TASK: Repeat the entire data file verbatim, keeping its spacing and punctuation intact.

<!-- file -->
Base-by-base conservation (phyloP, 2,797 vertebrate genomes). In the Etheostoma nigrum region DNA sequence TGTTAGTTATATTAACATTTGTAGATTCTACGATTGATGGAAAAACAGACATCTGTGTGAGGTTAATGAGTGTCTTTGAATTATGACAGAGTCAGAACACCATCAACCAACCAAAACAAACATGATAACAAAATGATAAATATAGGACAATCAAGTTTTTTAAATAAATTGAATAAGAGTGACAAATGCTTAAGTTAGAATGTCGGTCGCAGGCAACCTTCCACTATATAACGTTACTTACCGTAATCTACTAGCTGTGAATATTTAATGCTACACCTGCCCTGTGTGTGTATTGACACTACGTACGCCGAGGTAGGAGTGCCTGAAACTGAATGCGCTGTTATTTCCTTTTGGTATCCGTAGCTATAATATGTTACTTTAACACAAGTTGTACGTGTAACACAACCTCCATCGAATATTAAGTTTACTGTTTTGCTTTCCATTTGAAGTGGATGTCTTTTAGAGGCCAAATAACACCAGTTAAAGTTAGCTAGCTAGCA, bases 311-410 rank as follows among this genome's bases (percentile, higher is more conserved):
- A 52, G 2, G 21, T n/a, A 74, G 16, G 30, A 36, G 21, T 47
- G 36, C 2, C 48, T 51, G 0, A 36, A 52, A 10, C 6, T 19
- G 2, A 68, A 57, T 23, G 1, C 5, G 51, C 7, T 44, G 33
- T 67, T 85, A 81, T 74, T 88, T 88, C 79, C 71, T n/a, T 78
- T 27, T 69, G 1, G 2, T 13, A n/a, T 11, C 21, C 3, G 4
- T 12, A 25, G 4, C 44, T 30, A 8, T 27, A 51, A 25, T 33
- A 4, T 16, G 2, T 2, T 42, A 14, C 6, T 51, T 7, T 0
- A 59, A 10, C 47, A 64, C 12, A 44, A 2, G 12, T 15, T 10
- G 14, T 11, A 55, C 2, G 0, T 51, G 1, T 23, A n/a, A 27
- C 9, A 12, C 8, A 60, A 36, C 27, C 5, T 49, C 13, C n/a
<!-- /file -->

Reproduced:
Base-by-base conservation (phyloP, 2,797 vertebrate genomes). In the Etheostoma nigrum region DNA sequence TGTTAGTTATATTAACATTTGTAGATTCTACGATTGATGGAAAAACAGACATCTGTGTGAGGTTAATGAGTGTCTTTGAATTATGACAGAGTCAGAACACCATCAACCAACCAAAACAAACATGATAACAAAATGATAAATATAGGACAATCAAGTTTTTTAAATAAATTGAATAAGAGTGACAAATGCTTAAGTTAGAATGTCGGTCGCAGGCAACCTTCCACTATATAACGTTACTTACCGTAATCTACTAGCTGTGAATATTTAATGCTACACCTGCCCTGTGTGTGTATTGACACTACGTACGCCGAGGTAGGAGTGCCTGAAACTGAATGCGCTGTTATTTCCTTTTGGTATCCGTAGCTATAATATGTTACTTTAACACAAGTTGTACGTGTAACACAACCTCCATCGAATATTAAGTTTACTGTTTTGCTTTCCATTTGAAGTGGATGTCTTTTAGAGGCCAAATAACACCAGTTAAAGTTAGCTAGCTAGCA, bases 311-410 rank as follows among this genome's bases (percentile, higher is more conserved):
- A 52, G 2, G 21, T n/a, A 74, G 16, G 30, A 36, G 21, T 47
- G 36, C 2, C 48, T 51, G 0, A 36, A 52, A 10, C 6, T 19
- G 2, A 68, A 57, T 23, G 1, C 5, G 51, C 7, T 44, G 33
- T 67, T 85, A 81, T 74, T 88, T 88, C 79, C 71, T n/a, T 78
- T 27, T 69, G 1, G 2, T 13, A n/a, T 11, C 21, C 3, G 4
- T 12, A 25, G 4, C 44, T 30, A 8, T 27, A 51, A 25, T 33
- A 4, T 16, G 2, T 2, T 42, A 14, C 6, T 51, T 7, T 0
- A 59, A 10, C 47, A 64, C 12, A 44, A 2, G 12, T 15, T 10
- G 14, T 11, A 55, C 2, G 0, T 51, G 1, T 23, A n/a, A 27
- C 9, A 12, C 8, A 60, A 36, C 27, C 5, T 49, C 13, C n/a